Incidence and determinants of sudden infant death syndrome: a population-based study on 37 million births
Research Media Watch
Sudden infant death syndrome (SIDS) is one of the leading causes of death in the first year of life in newborns and infants. This study was large population-based study aimed 1) to describe the incidence of SIDS in the US and measure the trend over the last decade, 2) to profile the timing of SIDS occurrence during the course of the year following birth, and 3) to examine the baseline and clinical factors associated with SIDS as potential risk factors.
Study carried out a population-based cohort study on 37 418 280 births using data from the Centres for Disease Control and Prevention’s “Linked Birth-Infant Death” and “Fetal Death” data files from 1995 to 2004. Descriptive statistics and cox-proportional hazard models were used to estimate the adjusted effect of maternal and newborn characteristics on the risk of SIDS.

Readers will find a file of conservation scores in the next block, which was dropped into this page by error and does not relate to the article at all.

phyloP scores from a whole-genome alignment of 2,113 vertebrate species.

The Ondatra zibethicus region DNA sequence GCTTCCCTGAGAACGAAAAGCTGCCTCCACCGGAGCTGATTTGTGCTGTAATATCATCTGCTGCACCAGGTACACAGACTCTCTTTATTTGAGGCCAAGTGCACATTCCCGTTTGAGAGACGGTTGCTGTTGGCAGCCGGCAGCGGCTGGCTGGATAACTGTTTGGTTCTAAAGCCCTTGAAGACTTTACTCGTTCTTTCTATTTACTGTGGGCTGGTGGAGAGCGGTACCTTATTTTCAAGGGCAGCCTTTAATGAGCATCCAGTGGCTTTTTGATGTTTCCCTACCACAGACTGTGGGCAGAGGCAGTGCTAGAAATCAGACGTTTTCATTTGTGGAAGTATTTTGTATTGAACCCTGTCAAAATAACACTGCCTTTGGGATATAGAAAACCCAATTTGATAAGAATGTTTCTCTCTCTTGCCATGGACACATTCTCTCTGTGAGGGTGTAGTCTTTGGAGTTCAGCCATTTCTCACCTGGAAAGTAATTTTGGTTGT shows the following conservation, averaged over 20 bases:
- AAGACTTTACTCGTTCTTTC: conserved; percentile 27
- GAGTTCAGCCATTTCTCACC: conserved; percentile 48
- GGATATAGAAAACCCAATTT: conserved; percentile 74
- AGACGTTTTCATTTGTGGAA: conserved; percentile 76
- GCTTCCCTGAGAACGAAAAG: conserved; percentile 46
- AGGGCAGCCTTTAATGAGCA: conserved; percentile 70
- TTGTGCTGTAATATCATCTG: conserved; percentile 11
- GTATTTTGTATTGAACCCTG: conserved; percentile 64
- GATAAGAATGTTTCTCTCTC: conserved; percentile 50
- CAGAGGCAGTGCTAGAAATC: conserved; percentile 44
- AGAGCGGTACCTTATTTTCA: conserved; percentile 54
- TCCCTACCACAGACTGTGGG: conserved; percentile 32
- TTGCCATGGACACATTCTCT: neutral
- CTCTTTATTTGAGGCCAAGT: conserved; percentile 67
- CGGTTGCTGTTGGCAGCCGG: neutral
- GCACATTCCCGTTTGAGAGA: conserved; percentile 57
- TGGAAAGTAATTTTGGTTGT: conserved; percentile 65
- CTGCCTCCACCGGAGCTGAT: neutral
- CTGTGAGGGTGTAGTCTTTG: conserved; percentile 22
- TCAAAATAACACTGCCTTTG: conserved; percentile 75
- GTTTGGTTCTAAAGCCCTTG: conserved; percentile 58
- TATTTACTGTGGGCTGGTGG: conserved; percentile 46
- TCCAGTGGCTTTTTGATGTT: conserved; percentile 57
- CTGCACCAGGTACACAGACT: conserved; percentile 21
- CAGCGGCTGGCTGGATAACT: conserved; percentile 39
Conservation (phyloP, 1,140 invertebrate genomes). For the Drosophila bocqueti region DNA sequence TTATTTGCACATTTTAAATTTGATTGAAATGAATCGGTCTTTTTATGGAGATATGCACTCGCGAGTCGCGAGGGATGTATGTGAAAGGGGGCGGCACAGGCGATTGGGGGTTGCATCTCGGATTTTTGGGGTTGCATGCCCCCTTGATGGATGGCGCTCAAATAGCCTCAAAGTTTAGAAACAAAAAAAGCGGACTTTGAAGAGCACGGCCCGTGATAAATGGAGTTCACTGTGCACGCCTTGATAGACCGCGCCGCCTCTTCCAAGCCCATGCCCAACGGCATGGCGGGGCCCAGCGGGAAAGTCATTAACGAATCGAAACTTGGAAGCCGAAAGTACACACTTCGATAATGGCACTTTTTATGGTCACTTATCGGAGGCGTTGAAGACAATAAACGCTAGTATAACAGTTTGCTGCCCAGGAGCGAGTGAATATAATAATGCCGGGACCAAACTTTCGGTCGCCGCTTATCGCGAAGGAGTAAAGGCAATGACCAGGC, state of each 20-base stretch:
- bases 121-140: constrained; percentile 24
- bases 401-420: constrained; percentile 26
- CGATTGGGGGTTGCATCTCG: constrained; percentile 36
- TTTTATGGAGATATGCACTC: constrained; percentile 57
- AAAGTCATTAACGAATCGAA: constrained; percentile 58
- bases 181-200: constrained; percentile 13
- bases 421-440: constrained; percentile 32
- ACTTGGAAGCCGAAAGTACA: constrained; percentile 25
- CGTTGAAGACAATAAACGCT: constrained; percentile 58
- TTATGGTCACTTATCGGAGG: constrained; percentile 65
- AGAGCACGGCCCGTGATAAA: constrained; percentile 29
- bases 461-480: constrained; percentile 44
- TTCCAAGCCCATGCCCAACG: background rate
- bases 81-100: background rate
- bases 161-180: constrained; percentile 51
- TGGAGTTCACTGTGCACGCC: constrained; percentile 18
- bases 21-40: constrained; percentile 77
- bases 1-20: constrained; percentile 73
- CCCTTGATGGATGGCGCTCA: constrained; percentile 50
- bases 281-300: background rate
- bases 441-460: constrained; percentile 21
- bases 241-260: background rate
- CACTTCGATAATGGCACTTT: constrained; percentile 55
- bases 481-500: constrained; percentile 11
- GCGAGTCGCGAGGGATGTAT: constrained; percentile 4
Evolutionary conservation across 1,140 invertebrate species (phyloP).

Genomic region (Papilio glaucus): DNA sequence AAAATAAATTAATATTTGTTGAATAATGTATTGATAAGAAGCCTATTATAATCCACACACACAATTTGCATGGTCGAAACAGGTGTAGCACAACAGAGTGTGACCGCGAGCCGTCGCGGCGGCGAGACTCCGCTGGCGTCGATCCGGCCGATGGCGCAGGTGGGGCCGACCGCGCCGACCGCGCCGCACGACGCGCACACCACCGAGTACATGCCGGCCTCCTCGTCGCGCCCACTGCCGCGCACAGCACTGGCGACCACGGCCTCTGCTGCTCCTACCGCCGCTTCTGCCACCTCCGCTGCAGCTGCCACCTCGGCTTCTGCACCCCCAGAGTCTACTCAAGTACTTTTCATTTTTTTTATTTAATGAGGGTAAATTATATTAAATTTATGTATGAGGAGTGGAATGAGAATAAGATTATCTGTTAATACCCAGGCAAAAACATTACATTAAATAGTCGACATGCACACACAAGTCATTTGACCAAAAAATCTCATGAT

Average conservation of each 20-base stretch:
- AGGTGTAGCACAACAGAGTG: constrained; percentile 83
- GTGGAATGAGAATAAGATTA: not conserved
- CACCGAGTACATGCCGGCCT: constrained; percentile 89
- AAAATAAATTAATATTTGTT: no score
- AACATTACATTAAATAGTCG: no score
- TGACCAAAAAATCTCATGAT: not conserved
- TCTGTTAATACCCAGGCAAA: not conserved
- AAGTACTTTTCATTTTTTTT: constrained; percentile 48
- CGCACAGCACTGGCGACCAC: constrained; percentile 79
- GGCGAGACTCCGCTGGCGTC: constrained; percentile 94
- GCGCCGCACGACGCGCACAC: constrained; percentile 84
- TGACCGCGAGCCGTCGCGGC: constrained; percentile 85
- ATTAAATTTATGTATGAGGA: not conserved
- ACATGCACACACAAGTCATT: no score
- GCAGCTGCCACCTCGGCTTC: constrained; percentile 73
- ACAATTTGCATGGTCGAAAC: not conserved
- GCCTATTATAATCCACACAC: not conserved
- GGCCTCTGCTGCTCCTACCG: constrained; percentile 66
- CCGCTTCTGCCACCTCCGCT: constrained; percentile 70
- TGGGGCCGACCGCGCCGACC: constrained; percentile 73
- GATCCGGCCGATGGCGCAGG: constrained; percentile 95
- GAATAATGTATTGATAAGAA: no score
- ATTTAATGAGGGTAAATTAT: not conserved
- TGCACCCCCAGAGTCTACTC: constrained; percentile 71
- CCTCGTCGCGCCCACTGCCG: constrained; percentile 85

There were 24 101 cases of SIDS identified for an overall 10-year incidence of 6.4 cases per 10 000 births. Over the study period, the incidence decreased from 8.1 to 5.6 per 10 000 and appeared to be most common among infants aged 2-4 months. Risk factors included maternal age <20 years, black, non-Hispanic race, smoking, increasing parity, inadequate prenatal care, prematurity and growth restriction.
So Conclusionsis while the incidence of SIDS in the US has declined, it currently remains the leading cause of postneonatal mortality, highlighting an important public health priority. Educational campaigns should be targeted towards mothers at increased risk in order to raise their awareness of modifiable risk factors for SIDS such as maternal smoking and inadequate prenatal care.
Source : World J Pediatrics 2015;11(1):41-47